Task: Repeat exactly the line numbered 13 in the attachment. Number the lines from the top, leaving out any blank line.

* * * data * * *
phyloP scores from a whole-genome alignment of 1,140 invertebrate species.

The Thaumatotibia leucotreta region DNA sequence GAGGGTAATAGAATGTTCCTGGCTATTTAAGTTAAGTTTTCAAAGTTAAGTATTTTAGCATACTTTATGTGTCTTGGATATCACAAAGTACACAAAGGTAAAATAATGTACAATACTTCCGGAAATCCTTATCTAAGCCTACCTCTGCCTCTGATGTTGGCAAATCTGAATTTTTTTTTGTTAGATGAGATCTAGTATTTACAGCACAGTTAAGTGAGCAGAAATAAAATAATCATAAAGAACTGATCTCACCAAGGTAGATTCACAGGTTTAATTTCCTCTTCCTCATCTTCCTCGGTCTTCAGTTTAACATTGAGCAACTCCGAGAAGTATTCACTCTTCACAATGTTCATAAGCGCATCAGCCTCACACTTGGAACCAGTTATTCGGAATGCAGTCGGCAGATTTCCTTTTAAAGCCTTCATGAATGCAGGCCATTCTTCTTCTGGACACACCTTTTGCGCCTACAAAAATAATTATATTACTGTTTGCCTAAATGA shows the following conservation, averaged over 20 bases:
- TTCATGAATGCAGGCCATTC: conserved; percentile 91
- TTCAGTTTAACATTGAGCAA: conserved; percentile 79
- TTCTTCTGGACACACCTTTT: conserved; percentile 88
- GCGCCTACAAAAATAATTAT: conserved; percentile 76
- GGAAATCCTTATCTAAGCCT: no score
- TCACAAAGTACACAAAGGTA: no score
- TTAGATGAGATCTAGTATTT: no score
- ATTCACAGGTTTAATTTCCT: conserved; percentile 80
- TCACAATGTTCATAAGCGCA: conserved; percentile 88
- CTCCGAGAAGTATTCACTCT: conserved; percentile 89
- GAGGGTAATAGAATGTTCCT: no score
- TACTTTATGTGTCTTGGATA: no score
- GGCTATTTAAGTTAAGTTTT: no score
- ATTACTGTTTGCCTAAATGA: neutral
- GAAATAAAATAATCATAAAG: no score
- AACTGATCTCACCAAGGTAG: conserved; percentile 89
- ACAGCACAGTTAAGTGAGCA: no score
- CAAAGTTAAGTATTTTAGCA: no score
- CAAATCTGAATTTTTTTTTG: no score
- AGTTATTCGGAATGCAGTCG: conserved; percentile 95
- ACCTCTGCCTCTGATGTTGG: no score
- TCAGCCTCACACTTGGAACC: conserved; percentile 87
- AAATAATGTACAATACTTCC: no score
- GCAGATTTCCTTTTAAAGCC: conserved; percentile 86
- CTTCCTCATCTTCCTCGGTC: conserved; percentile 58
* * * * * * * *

- GAGGGTAATAGAATGTTCCT: no score